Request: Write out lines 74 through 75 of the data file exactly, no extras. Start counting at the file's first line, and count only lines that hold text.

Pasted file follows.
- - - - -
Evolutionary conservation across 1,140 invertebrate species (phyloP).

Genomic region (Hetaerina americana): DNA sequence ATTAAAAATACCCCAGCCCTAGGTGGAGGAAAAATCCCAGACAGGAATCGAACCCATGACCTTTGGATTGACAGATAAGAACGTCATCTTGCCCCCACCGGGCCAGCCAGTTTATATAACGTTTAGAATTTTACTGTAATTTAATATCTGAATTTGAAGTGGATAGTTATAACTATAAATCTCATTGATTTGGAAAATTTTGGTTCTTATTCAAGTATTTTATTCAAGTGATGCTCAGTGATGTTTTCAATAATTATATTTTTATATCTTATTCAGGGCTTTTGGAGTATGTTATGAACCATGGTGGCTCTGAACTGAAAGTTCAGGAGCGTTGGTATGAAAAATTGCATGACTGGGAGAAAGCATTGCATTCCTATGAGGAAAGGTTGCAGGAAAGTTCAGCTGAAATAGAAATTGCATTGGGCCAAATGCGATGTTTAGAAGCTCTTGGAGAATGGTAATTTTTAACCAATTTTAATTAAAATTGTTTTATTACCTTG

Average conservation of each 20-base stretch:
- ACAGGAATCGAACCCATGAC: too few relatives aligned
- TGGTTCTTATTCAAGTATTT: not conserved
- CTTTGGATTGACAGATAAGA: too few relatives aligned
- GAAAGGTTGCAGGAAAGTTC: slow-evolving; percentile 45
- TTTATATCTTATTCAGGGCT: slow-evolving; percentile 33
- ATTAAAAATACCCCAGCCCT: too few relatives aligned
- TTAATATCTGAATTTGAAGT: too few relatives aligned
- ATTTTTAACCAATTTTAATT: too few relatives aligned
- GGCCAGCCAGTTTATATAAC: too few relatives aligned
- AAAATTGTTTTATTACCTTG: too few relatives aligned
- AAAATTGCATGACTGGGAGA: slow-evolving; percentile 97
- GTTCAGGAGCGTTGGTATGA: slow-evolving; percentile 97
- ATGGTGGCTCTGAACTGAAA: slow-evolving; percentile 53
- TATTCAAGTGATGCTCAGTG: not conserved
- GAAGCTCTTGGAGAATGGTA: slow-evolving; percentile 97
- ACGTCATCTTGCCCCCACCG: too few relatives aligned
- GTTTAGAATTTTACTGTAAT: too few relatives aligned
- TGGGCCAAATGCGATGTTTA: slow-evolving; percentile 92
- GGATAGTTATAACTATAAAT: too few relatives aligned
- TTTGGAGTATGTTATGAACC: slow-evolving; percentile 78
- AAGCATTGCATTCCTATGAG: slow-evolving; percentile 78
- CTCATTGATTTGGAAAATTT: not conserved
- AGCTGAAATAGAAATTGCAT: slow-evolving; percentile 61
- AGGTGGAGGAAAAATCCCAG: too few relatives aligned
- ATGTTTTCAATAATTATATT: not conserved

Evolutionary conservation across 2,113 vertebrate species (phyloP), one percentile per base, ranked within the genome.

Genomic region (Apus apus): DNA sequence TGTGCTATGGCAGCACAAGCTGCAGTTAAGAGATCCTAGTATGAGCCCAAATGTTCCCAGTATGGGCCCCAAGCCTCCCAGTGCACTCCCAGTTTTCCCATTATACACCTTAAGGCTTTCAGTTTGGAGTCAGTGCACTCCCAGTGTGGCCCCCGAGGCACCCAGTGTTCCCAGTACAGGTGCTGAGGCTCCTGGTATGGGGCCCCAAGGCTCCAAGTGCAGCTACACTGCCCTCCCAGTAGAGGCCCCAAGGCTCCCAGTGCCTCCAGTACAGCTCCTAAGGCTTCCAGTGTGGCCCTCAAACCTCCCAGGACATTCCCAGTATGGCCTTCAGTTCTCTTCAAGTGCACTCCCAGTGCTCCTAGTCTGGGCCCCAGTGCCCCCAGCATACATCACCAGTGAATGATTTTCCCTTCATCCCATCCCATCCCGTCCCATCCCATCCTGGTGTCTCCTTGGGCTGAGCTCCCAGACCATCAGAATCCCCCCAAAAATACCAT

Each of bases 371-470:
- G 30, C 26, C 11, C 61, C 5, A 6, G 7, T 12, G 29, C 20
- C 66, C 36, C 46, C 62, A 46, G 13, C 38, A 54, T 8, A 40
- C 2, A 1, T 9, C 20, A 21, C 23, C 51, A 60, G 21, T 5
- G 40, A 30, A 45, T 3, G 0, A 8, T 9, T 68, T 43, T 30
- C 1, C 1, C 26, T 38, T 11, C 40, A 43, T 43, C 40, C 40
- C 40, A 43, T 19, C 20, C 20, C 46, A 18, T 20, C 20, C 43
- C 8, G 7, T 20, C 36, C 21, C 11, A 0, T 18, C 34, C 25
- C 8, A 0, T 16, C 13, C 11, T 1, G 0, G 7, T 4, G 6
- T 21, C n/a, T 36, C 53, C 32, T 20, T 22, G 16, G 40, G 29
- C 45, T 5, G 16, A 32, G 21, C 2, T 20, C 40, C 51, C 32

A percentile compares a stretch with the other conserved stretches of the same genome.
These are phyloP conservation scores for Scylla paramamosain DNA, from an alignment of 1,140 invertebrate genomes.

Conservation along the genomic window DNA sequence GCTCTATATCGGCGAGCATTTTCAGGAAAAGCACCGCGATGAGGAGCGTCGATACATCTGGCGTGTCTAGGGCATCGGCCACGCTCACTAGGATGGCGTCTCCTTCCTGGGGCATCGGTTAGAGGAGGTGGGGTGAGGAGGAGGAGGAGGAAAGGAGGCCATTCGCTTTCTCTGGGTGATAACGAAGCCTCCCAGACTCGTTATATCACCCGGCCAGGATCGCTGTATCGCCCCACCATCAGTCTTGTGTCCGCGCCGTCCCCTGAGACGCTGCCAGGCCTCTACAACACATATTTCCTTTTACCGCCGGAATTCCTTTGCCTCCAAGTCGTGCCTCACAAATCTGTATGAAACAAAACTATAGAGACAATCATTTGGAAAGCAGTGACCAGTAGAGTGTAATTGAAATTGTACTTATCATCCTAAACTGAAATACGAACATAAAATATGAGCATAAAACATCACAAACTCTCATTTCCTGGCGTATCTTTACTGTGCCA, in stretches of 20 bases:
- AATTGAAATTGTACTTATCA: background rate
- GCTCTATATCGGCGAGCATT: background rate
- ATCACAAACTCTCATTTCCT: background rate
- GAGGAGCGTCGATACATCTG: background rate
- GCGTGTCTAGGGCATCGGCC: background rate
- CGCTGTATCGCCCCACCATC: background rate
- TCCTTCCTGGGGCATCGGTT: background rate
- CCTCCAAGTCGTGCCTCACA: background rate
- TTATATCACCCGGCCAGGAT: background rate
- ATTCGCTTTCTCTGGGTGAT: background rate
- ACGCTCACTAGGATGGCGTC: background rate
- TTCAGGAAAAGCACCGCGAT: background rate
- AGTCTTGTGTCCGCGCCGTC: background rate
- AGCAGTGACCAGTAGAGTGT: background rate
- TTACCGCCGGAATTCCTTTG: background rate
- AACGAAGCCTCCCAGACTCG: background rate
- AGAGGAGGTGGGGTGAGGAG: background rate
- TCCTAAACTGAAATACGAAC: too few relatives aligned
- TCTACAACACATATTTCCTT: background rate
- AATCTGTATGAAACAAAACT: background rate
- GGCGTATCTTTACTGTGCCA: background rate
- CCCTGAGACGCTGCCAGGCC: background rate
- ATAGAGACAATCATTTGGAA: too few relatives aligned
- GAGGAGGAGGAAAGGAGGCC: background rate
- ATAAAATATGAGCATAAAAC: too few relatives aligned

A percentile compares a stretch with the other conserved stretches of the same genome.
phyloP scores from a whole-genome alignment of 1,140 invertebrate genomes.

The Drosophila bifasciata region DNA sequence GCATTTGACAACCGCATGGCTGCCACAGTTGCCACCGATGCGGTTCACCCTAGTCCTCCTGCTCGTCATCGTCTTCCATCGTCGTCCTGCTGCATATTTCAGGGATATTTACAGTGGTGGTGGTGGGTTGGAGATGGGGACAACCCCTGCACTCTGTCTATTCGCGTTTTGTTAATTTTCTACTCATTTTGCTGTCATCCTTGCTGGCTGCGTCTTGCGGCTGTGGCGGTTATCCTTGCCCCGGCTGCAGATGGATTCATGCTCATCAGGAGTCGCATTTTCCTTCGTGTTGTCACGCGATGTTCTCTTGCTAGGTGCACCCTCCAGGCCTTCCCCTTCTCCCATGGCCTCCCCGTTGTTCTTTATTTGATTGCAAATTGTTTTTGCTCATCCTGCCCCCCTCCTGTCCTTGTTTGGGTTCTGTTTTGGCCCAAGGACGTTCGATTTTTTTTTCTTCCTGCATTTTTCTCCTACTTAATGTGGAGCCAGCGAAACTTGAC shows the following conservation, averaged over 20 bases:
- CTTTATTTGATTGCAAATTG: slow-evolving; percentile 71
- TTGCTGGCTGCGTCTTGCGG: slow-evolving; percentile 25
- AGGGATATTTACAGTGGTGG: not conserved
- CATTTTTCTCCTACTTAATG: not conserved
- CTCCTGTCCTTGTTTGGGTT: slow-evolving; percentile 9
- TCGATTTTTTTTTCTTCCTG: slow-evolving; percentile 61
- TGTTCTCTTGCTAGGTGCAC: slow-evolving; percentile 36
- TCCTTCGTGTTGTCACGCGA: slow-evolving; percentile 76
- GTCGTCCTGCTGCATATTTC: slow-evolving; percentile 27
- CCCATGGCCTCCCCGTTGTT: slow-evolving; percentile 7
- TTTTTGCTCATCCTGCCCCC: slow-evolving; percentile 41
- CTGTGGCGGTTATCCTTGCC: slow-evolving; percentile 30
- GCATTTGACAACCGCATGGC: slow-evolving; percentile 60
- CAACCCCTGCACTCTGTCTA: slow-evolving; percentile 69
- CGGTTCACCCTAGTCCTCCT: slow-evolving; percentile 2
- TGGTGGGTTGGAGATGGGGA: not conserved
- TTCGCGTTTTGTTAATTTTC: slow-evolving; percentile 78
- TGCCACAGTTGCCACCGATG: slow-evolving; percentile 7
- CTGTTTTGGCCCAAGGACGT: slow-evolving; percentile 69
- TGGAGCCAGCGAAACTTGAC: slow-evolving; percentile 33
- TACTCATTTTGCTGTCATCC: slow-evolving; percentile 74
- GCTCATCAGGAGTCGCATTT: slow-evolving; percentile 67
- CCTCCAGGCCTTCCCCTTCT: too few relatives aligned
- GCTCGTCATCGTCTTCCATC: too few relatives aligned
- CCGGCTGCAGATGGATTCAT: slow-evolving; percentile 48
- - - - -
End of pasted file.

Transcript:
- TTGCTGGCTGCGTCTTGCGG: slow-evolving; percentile 25
- AGGGATATTTACAGTGGTGG: not conserved